Betwixt and between. This is the confounding, ill-fitting space that Sean and I occupy this summer. We are two mismatched, uncomfortable dance partners.
He is tired, but doesn’t want to nap. He is hungry but doesn’t want to eat. He cries for Mommy to kiss a boo boo, then pushes me away. He wants a band-aid instead. I fetch a band-aid. I try to apply the band-aid to the invisible boo boo. For a split second I imagine he is admiring my skill, that he is pleased with my effort. I half expect him to look up at me and smile with gratitude. Then he breaks down sobbing. I have done it wrong. The world is near end. He wanted to “oh-oh-oh-puh-puh-en the band-aid him (sob) selphs (sob).”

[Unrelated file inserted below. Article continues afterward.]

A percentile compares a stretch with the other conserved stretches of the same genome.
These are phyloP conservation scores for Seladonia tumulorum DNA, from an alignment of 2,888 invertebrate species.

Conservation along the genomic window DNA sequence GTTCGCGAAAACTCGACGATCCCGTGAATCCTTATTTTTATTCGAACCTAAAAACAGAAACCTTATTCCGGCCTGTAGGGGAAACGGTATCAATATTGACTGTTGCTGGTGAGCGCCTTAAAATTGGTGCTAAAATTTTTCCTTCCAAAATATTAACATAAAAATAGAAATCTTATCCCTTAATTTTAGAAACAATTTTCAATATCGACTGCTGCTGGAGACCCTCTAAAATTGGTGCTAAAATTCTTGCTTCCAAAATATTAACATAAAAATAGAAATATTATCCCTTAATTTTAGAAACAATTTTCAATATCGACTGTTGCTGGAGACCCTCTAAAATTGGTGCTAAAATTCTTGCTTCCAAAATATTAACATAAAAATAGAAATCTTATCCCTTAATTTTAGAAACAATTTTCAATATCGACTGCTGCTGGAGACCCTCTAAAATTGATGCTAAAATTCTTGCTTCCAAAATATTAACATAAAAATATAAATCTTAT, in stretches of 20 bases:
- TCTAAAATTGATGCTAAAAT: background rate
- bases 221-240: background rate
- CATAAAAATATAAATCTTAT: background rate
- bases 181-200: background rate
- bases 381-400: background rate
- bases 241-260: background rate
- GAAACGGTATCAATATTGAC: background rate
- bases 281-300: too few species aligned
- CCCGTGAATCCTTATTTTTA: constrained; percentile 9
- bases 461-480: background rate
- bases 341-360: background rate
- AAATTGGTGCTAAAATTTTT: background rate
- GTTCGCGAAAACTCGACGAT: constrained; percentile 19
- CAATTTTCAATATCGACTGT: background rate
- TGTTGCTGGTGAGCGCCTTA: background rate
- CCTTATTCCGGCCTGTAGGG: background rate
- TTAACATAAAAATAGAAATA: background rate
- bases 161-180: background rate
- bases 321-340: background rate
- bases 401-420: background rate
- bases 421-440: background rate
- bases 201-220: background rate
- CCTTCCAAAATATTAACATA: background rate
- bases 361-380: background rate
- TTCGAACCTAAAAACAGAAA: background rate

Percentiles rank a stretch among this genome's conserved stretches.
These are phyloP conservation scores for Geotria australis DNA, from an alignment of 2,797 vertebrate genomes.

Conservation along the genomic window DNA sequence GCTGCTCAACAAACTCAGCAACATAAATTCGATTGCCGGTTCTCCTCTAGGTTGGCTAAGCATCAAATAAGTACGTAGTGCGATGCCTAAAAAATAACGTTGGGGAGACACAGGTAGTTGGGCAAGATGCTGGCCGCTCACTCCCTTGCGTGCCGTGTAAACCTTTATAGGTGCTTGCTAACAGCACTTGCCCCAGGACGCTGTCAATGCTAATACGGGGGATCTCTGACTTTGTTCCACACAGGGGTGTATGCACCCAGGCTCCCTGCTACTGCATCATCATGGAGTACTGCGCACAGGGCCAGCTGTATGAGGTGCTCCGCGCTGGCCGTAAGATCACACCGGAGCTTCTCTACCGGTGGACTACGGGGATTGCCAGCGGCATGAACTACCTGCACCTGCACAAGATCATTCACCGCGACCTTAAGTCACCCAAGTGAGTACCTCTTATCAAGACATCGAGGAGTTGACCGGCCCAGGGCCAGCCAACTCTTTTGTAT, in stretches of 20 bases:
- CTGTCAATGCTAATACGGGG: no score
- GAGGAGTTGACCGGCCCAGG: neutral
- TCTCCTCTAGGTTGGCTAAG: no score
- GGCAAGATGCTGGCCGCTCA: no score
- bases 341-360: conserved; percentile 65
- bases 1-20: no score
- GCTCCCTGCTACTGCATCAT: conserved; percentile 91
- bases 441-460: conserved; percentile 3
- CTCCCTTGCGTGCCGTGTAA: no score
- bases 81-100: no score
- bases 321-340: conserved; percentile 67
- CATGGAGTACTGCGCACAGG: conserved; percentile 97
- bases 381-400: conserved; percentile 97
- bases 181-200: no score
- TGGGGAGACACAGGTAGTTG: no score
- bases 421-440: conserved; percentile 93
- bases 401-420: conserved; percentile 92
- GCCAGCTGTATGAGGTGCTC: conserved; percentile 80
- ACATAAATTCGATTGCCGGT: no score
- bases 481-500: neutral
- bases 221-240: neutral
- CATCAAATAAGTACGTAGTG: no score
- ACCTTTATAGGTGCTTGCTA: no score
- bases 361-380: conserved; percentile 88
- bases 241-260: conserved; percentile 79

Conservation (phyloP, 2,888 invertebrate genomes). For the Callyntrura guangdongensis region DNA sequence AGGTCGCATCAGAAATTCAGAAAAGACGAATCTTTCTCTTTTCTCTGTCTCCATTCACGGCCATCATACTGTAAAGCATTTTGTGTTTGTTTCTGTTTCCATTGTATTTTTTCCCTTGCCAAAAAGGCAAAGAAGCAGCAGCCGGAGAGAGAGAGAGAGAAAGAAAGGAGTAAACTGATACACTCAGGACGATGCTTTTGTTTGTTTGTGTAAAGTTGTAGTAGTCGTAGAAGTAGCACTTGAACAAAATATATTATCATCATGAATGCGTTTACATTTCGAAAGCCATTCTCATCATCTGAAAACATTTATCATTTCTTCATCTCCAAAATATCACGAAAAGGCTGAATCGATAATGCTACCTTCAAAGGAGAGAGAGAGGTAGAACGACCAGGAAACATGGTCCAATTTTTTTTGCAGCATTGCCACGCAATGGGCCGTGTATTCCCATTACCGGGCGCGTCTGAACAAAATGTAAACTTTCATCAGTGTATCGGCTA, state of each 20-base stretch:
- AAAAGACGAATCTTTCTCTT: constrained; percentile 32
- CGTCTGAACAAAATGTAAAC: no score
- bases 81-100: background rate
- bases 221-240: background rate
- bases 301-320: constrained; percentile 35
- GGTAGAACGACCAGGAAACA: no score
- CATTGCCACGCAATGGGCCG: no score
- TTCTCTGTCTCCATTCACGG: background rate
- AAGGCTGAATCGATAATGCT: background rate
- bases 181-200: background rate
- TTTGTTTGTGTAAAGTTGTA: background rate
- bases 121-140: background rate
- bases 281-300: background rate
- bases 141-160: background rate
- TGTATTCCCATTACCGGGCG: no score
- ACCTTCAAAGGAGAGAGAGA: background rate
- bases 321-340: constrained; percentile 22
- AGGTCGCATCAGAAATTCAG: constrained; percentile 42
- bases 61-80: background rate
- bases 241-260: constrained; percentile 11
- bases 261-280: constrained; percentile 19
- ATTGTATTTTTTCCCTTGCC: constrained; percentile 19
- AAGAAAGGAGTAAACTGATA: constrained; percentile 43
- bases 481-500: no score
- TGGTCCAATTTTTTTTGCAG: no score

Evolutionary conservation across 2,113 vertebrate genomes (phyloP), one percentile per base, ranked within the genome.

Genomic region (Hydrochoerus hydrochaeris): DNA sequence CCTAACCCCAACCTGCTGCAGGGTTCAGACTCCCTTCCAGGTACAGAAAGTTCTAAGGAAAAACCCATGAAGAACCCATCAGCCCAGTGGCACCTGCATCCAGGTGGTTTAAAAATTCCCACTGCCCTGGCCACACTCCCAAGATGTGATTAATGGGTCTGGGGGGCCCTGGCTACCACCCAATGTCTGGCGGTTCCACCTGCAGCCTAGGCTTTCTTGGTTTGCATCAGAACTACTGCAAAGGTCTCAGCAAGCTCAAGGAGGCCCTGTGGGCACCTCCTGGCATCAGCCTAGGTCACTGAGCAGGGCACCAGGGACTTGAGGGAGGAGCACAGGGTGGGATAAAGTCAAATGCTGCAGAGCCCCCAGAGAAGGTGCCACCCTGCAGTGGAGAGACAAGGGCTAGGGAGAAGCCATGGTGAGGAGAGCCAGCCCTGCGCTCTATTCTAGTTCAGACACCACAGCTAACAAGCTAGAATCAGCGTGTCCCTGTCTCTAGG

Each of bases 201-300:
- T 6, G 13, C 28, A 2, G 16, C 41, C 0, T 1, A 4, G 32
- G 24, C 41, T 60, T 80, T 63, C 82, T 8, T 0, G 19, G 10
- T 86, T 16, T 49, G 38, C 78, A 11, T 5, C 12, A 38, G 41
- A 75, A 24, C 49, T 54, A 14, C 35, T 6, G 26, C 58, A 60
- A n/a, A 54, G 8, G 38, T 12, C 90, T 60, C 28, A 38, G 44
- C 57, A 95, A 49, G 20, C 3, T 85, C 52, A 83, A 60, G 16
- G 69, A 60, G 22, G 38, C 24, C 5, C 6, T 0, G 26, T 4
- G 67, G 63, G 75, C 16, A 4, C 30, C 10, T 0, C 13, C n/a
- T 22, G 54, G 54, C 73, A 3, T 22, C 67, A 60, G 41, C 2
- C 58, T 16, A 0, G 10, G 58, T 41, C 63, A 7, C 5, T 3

I want to please him, to see him smile – when I am not wanting to scream at him, “Hey Buddy! Knock it off!” I don’t scream out loud. As I’m rummaging around the medicine chest, I scream inside my head. I return with another fresh, unopened Curious George band-aid. He mauls and mangles the paper covering until it is ashen gray. He holds it out to me crying in frustration because he can’t open it. I try to help him and only anger him in the process. He pulls it back like a game of cat and mouse, grumbling “I do it MYselfphs!”
We do a dance of helping and not helping, offering and rescinding, asking then denying until the band-aid is free from the package and plastered on his knee. Curious George is upside down, crumpled and battle worn. His smile is now eerily crooked and torn — which is exactly how I feel.